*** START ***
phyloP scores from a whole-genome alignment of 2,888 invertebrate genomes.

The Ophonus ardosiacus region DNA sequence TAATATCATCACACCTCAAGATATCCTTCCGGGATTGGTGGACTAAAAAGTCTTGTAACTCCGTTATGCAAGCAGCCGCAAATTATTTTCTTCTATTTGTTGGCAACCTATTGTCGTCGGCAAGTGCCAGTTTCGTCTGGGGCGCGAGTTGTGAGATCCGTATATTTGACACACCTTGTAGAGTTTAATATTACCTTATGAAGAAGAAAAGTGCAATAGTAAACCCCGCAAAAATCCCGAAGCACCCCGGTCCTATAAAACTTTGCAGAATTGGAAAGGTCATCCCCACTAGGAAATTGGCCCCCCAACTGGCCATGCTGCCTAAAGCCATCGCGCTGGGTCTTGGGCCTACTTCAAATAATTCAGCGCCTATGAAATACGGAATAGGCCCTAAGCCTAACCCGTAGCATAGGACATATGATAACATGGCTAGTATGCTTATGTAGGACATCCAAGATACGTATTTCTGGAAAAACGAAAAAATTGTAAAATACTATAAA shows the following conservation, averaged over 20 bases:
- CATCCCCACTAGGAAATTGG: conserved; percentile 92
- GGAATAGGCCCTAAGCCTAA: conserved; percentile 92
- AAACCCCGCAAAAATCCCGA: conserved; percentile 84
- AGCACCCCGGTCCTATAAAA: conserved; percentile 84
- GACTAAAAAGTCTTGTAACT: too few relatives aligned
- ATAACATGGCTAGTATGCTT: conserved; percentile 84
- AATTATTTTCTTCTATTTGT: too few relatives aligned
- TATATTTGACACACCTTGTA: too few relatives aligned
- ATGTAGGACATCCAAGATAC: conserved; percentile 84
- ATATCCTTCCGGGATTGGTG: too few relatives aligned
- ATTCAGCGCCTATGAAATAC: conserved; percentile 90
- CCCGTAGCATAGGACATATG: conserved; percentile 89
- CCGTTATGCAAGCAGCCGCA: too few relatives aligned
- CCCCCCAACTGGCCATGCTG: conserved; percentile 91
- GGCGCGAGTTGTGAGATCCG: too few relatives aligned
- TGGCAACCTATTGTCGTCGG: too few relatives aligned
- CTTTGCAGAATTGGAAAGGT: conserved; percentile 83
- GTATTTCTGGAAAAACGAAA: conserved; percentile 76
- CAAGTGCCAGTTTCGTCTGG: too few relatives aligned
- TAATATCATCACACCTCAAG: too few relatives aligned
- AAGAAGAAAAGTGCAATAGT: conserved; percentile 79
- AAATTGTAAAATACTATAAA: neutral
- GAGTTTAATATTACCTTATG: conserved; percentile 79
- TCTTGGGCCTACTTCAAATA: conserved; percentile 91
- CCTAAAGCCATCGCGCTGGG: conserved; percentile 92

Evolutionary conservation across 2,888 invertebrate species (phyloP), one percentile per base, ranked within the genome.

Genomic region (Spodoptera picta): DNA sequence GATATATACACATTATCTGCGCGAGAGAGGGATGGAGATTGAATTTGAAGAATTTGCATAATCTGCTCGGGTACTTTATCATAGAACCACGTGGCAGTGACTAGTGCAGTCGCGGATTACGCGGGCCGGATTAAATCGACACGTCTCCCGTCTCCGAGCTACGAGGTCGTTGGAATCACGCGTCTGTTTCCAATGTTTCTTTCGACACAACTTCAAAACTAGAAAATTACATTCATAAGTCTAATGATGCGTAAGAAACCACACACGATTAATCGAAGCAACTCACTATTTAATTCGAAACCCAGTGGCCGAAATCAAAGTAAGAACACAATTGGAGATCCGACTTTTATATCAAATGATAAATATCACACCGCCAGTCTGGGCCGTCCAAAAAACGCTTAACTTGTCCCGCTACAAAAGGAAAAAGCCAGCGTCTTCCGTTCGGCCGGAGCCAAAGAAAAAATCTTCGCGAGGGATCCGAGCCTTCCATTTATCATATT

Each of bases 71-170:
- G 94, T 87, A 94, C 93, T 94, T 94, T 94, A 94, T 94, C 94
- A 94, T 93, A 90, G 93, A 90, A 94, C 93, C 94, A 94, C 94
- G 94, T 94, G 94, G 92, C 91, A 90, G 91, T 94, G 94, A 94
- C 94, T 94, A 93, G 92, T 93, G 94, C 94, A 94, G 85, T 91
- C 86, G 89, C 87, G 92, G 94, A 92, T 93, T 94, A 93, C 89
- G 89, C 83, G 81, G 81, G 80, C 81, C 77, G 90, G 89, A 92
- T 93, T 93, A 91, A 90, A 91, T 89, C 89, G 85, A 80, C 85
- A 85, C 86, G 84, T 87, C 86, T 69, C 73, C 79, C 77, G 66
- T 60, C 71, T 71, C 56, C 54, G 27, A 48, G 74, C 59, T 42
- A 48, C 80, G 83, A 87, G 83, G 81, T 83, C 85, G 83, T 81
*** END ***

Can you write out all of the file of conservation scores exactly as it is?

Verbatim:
phyloP scores from a whole-genome alignment of 2,888 invertebrate genomes.

The Ophonus ardosiacus region DNA sequence TAATATCATCACACCTCAAGATATCCTTCCGGGATTGGTGGACTAAAAAGTCTTGTAACTCCGTTATGCAAGCAGCCGCAAATTATTTTCTTCTATTTGTTGGCAACCTATTGTCGTCGGCAAGTGCCAGTTTCGTCTGGGGCGCGAGTTGTGAGATCCGTATATTTGACACACCTTGTAGAGTTTAATATTACCTTATGAAGAAGAAAAGTGCAATAGTAAACCCCGCAAAAATCCCGAAGCACCCCGGTCCTATAAAACTTTGCAGAATTGGAAAGGTCATCCCCACTAGGAAATTGGCCCCCCAACTGGCCATGCTGCCTAAAGCCATCGCGCTGGGTCTTGGGCCTACTTCAAATAATTCAGCGCCTATGAAATACGGAATAGGCCCTAAGCCTAACCCGTAGCATAGGACATATGATAACATGGCTAGTATGCTTATGTAGGACATCCAAGATACGTATTTCTGGAAAAACGAAAAAATTGTAAAATACTATAAA shows the following conservation, averaged over 20 bases:
- CATCCCCACTAGGAAATTGG: conserved; percentile 92
- GGAATAGGCCCTAAGCCTAA: conserved; percentile 92
- AAACCCCGCAAAAATCCCGA: conserved; percentile 84
- AGCACCCCGGTCCTATAAAA: conserved; percentile 84
- GACTAAAAAGTCTTGTAACT: too few relatives aligned
- ATAACATGGCTAGTATGCTT: conserved; percentile 84
- AATTATTTTCTTCTATTTGT: too few relatives aligned
- TATATTTGACACACCTTGTA: too few relatives aligned
- ATGTAGGACATCCAAGATAC: conserved; percentile 84
- ATATCCTTCCGGGATTGGTG: too few relatives aligned
- ATTCAGCGCCTATGAAATAC: conserved; percentile 90
- CCCGTAGCATAGGACATATG: conserved; percentile 89
- CCGTTATGCAAGCAGCCGCA: too few relatives aligned
- CCCCCCAACTGGCCATGCTG: conserved; percentile 91
- GGCGCGAGTTGTGAGATCCG: too few relatives aligned
- TGGCAACCTATTGTCGTCGG: too few relatives aligned
- CTTTGCAGAATTGGAAAGGT: conserved; percentile 83
- GTATTTCTGGAAAAACGAAA: conserved; percentile 76
- CAAGTGCCAGTTTCGTCTGG: too few relatives aligned
- TAATATCATCACACCTCAAG: too few relatives aligned
- AAGAAGAAAAGTGCAATAGT: conserved; percentile 79
- AAATTGTAAAATACTATAAA: neutral
- GAGTTTAATATTACCTTATG: conserved; percentile 79
- TCTTGGGCCTACTTCAAATA: conserved; percentile 91
- CCTAAAGCCATCGCGCTGGG: conserved; percentile 92

Evolutionary conservation across 2,888 invertebrate species (phyloP), one percentile per base, ranked within the genome.

Genomic region (Spodoptera picta): DNA sequence GATATATACACATTATCTGCGCGAGAGAGGGATGGAGATTGAATTTGAAGAATTTGCATAATCTGCTCGGGTACTTTATCATAGAACCACGTGGCAGTGACTAGTGCAGTCGCGGATTACGCGGGCCGGATTAAATCGACACGTCTCCCGTCTCCGAGCTACGAGGTCGTTGGAATCACGCGTCTGTTTCCAATGTTTCTTTCGACACAACTTCAAAACTAGAAAATTACATTCATAAGTCTAATGATGCGTAAGAAACCACACACGATTAATCGAAGCAACTCACTATTTAATTCGAAACCCAGTGGCCGAAATCAAAGTAAGAACACAATTGGAGATCCGACTTTTATATCAAATGATAAATATCACACCGCCAGTCTGGGCCGTCCAAAAAACGCTTAACTTGTCCCGCTACAAAAGGAAAAAGCCAGCGTCTTCCGTTCGGCCGGAGCCAAAGAAAAAATCTTCGCGAGGGATCCGAGCCTTCCATTTATCATATT

Each of bases 71-170:
- G 94, T 87, A 94, C 93, T 94, T 94, T 94, A 94, T 94, C 94
- A 94, T 93, A 90, G 93, A 90, A 94, C 93, C 94, A 94, C 94
- G 94, T 94, G 94, G 92, C 91, A 90, G 91, T 94, G 94, A 94
- C 94, T 94, A 93, G 92, T 93, G 94, C 94, A 94, G 85, T 91
- C 86, G 89, C 87, G 92, G 94, A 92, T 93, T 94, A 93, C 89
- G 89, C 83, G 81, G 81, G 80, C 81, C 77, G 90, G 89, A 92
- T 93, T 93, A 91, A 90, A 91, T 89, C 89, G 85, A 80, C 85
- A 85, C 86, G 84, T 87, C 86, T 69, C 73, C 79, C 77, G 66
- T 60, C 71, T 71, C 56, C 54, G 27, A 48, G 74, C 59, T 42
- A 48, C 80, G 83, A 87, G 83, G 81, T 83, C 85, G 83, T 81